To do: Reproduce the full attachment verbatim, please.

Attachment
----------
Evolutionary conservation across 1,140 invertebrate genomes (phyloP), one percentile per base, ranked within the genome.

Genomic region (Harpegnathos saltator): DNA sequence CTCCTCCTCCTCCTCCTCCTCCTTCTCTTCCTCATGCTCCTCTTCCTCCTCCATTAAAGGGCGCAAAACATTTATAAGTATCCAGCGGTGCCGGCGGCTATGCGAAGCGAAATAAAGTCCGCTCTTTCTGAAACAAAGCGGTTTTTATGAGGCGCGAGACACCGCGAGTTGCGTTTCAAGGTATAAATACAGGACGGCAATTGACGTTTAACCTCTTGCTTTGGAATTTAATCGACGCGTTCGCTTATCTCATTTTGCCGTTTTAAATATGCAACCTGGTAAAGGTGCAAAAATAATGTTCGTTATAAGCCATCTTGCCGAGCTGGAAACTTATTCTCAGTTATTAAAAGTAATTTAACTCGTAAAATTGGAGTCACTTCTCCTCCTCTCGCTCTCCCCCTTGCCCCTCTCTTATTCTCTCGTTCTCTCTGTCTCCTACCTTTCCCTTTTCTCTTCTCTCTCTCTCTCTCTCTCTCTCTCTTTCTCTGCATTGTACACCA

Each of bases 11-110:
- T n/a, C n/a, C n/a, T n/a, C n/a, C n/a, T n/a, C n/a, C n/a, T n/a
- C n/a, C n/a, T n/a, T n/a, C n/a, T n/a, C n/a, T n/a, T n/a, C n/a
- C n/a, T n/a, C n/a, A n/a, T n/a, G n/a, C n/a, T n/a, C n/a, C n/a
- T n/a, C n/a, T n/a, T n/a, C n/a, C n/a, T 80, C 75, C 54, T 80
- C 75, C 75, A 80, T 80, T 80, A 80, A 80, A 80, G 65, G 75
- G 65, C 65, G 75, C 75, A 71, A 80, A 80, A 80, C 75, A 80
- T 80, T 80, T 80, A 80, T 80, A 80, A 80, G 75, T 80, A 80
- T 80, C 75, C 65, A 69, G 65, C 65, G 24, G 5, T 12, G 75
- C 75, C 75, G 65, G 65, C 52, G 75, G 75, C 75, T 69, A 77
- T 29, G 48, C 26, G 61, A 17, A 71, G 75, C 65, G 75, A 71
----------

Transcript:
Evolutionary conservation across 1,140 invertebrate genomes (phyloP), one percentile per base, ranked within the genome.

Genomic region (Harpegnathos saltator): DNA sequence CTCCTCCTCCTCCTCCTCCTCCTTCTCTTCCTCATGCTCCTCTTCCTCCTCCATTAAAGGGCGCAAAACATTTATAAGTATCCAGCGGTGCCGGCGGCTATGCGAAGCGAAATAAAGTCCGCTCTTTCTGAAACAAAGCGGTTTTTATGAGGCGCGAGACACCGCGAGTTGCGTTTCAAGGTATAAATACAGGACGGCAATTGACGTTTAACCTCTTGCTTTGGAATTTAATCGACGCGTTCGCTTATCTCATTTTGCCGTTTTAAATATGCAACCTGGTAAAGGTGCAAAAATAATGTTCGTTATAAGCCATCTTGCCGAGCTGGAAACTTATTCTCAGTTATTAAAAGTAATTTAACTCGTAAAATTGGAGTCACTTCTCCTCCTCTCGCTCTCCCCCTTGCCCCTCTCTTATTCTCTCGTTCTCTCTGTCTCCTACCTTTCCCTTTTCTCTTCTCTCTCTCTCTCTCTCTCTCTCTCTTTCTCTGCATTGTACACCA

Each of bases 11-110:
- T n/a, C n/a, C n/a, T n/a, C n/a, C n/a, T n/a, C n/a, C n/a, T n/a
- C n/a, C n/a, T n/a, T n/a, C n/a, T n/a, C n/a, T n/a, T n/a, C n/a
- C n/a, T n/a, C n/a, A n/a, T n/a, G n/a, C n/a, T n/a, C n/a, C n/a
- T n/a, C n/a, T n/a, T n/a, C n/a, C n/a, T 80, C 75, C 54, T 80
- C 75, C 75, A 80, T 80, T 80, A 80, A 80, A 80, G 65, G 75
- G 65, C 65, G 75, C 75, A 71, A 80, A 80, A 80, C 75, A 80
- T 80, T 80, T 80, A 80, T 80, A 80, A 80, G 75, T 80, A 80
- T 80, C 75, C 65, A 69, G 65, C 65, G 24, G 5, T 12, G 75
- C 75, C 75, G 65, G 65, C 52, G 75, G 75, C 75, T 69, A 77
- T 29, G 48, C 26, G 61, A 17, A 71, G 75, C 65, G 75, A 71